Happy Friday everyone. It’s nothing like November here in Bucks County PA, more like early spring. Here’s what I’ve been reading in product management this week.
I started my career play testing video games so this article really resonated with me…
There is a canard rampant in Startup Land that you need to have a computer science or engineering degree to be a great startup product manager. As a computer science major whose first job in tech was as a product manager, and as someone who has worked with (as both an entrepreneur and venture capitalist) and taught (as a professor at Harvard Business School) hundreds of product managers, I can tell you that this line of thinking is simply bull. Let me explain by first focusing on what the product manager job requires.
Brainmate asks “If Mary Poppins was alive today, would she be a product manager?”
Product managers are expected to be like Mary Poppins – absolutely perfect in every way. We need to rely on our skills, experience and sheer doggedness to deliver products which delight our customers and stakeholders. The gradual expansion in the product manager role has meant that it’s moved from being a process-oriented role to much more strategy-led.
Tesla is such a great case study on business strategy and product development. This article focuses how Tesla PMs should deal with customers trying to break their product.
The smart product managers at Tesla realize that making the jump from today’s people controlled cars to tomorrow’s computer controlled cars is going to be quite jarring for those of us who grew up taking driver’s ed. By releasing this feature now, even though it’s still in beta, they are starting to introduce their customer base to the idea that a car can someday drive itself. No, it can’t do it today, but with the technology that is available today, everyone can start to see what tomorrow is going to look like.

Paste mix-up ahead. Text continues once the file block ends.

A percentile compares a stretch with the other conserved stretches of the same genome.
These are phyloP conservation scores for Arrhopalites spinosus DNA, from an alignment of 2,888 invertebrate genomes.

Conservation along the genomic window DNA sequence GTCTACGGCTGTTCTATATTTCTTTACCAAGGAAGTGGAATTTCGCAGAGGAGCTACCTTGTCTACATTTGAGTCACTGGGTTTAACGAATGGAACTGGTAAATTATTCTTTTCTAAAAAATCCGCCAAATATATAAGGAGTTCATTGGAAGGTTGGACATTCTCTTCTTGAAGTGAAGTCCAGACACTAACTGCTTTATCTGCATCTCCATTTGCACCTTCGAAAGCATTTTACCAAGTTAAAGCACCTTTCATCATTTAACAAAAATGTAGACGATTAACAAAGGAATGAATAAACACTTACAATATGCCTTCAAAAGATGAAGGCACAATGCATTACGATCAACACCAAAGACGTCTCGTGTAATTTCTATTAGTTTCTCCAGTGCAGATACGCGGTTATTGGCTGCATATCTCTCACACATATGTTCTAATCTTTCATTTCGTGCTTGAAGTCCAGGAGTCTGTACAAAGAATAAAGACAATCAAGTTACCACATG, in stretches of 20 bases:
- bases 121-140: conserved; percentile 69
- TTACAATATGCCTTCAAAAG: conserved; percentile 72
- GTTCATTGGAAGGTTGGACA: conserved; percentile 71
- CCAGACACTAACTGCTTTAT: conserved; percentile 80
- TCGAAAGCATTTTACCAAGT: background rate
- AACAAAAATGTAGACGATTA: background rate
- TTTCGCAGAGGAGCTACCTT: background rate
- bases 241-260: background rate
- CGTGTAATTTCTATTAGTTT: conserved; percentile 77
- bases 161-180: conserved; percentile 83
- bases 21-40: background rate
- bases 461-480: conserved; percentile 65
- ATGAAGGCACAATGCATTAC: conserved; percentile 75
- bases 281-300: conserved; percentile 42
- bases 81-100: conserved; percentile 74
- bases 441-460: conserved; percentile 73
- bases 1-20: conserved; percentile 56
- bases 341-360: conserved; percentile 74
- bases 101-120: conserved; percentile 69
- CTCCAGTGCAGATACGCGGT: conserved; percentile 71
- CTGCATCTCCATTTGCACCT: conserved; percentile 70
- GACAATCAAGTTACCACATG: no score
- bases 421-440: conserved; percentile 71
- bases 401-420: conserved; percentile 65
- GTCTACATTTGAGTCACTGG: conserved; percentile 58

However, now that it’s out their customers are trying to break it. Not only did they do this, but they also fully used social media to show people how they were trying to break it?
Customer on boarding is a critical part of your application. Check out this deck with patterns to apply and anti-patterns to avoid when building your onboarding.
Something to think about…
Your most unhappy customers are your greatest source of learning.
– Bill Gates
That’s it for this weeks #5Things. Subscribe to the newsletter so you never miss an issue.
My first professional job involved playing video games for 9 hours a day. After experiencing early signs of brain rot, I decided to teach myself how to write software.
My entire career is characterized by this “why not?” attitude.
I'm currently applying my experience at product development to help early to mid-stage companies develop a “product first” mindset.
You can also find him at the links below.
On blog posts where I discuss products I may include affiliate links. If you click on one of these links and buy something then I get a teeny-tiny commission. As of this writing I think I make enough to buy a cup of coffee once every couple of months.
I don't get any paid compensation directly to write product reviews. I think that's pretty scammy.